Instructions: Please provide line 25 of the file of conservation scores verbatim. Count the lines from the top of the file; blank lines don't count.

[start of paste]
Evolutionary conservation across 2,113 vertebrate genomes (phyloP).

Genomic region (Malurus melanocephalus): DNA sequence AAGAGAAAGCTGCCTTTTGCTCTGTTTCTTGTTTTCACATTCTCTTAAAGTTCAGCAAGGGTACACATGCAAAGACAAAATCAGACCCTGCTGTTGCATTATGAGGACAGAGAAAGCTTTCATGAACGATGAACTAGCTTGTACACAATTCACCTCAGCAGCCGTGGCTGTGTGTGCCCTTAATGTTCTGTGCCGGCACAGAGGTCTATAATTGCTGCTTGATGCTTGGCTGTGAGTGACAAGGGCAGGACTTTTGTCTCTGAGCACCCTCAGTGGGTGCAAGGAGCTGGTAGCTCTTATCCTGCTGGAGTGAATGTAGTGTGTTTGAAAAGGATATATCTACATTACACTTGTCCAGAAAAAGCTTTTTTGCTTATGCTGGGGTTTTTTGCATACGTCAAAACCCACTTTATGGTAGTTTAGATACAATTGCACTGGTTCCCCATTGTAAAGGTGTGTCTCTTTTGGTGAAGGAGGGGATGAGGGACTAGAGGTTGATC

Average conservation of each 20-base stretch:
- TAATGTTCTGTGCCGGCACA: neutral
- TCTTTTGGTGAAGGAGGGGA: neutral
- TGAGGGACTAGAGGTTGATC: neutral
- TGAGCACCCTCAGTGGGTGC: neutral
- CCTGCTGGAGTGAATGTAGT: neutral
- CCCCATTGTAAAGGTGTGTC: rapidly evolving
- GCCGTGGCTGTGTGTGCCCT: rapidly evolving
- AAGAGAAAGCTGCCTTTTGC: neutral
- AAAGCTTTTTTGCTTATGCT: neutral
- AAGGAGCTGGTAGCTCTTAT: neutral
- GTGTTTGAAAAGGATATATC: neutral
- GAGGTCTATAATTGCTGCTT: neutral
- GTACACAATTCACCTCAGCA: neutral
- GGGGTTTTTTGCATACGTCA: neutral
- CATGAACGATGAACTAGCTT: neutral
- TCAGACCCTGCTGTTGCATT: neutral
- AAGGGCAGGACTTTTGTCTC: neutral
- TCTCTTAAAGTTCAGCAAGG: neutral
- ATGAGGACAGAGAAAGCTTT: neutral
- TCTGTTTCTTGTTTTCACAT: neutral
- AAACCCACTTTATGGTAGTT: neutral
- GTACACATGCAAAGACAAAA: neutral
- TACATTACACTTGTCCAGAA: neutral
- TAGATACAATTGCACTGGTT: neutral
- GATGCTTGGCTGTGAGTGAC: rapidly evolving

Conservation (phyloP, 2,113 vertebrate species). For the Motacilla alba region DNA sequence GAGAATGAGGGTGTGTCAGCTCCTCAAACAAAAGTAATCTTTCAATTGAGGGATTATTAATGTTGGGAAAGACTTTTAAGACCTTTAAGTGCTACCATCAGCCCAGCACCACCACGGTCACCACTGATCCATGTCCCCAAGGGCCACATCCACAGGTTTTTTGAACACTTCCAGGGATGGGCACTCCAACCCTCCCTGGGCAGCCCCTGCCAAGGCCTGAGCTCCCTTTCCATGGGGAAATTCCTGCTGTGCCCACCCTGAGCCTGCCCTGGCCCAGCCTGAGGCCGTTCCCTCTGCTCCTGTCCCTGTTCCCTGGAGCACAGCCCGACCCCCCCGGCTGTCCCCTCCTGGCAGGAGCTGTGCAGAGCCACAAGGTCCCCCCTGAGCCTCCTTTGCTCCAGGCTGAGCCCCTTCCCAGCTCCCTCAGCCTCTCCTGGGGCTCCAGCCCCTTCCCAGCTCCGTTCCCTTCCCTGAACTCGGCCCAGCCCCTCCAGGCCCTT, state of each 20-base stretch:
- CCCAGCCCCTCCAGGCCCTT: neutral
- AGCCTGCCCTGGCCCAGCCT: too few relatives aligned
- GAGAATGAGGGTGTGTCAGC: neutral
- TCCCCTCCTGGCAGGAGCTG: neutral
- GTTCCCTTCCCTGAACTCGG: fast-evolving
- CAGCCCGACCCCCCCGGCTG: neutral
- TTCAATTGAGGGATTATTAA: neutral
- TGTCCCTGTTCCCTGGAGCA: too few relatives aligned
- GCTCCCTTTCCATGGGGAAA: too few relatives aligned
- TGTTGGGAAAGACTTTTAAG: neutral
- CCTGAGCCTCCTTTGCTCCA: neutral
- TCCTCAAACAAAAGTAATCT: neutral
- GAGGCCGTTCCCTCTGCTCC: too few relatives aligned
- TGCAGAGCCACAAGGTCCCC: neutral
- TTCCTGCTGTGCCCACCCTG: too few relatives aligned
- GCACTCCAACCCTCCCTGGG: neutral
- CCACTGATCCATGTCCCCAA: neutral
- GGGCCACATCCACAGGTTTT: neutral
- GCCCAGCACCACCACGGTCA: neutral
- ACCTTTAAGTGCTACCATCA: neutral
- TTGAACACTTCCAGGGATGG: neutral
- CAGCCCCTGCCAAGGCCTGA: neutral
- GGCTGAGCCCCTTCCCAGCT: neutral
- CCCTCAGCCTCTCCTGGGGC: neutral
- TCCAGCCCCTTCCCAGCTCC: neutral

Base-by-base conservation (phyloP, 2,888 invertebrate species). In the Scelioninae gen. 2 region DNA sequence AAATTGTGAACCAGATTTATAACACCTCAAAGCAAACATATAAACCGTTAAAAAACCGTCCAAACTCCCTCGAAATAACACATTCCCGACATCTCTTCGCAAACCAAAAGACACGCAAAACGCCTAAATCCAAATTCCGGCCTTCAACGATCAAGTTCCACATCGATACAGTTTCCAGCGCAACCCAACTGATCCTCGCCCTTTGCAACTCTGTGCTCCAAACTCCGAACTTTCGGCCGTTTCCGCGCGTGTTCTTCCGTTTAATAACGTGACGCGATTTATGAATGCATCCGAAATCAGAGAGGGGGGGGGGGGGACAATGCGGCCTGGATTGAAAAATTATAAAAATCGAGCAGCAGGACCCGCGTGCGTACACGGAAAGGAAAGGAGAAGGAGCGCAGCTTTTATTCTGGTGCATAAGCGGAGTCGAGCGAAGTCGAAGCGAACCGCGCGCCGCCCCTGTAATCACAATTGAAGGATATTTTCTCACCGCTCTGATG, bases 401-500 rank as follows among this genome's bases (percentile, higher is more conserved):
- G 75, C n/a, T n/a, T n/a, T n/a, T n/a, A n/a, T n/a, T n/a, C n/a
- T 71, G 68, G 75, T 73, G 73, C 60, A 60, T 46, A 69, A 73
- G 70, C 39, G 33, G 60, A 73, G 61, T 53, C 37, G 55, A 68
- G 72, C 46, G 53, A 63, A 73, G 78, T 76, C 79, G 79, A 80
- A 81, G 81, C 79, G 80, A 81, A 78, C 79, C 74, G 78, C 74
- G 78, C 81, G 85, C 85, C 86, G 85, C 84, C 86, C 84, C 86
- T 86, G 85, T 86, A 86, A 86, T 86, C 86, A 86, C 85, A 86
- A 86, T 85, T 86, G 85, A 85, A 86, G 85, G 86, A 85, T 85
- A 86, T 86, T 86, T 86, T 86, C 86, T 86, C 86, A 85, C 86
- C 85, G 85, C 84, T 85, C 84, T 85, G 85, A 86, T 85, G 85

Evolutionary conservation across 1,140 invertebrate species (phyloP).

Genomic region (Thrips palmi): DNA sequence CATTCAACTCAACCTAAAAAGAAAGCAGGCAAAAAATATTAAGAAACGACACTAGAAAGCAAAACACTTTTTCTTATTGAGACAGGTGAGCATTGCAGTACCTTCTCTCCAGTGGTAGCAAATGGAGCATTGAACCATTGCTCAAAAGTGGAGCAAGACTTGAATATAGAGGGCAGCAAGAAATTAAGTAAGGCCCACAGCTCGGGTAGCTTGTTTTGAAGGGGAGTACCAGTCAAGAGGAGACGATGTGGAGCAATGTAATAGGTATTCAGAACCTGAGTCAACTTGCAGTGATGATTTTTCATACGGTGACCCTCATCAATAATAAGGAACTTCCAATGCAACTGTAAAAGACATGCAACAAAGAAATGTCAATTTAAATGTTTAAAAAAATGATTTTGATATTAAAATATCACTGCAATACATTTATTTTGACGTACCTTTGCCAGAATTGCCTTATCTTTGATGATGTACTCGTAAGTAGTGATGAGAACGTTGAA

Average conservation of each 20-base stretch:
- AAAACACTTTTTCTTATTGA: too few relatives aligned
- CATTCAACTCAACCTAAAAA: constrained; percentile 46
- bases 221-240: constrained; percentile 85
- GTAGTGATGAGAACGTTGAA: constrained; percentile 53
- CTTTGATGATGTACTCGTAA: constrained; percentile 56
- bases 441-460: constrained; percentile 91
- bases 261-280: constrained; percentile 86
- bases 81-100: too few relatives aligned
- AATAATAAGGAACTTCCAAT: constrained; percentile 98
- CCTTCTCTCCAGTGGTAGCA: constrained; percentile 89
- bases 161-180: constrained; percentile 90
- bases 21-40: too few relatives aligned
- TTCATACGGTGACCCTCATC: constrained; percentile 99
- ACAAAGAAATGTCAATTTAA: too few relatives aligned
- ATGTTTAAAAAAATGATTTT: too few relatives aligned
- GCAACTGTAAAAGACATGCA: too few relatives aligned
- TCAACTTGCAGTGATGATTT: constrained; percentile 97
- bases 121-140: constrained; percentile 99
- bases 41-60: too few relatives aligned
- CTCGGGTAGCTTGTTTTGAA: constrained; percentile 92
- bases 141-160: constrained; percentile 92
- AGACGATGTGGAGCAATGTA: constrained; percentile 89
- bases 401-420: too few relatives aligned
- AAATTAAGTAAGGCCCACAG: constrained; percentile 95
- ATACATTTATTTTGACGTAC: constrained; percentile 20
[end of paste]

- GTACACATGCAAAGACAAAA: neutral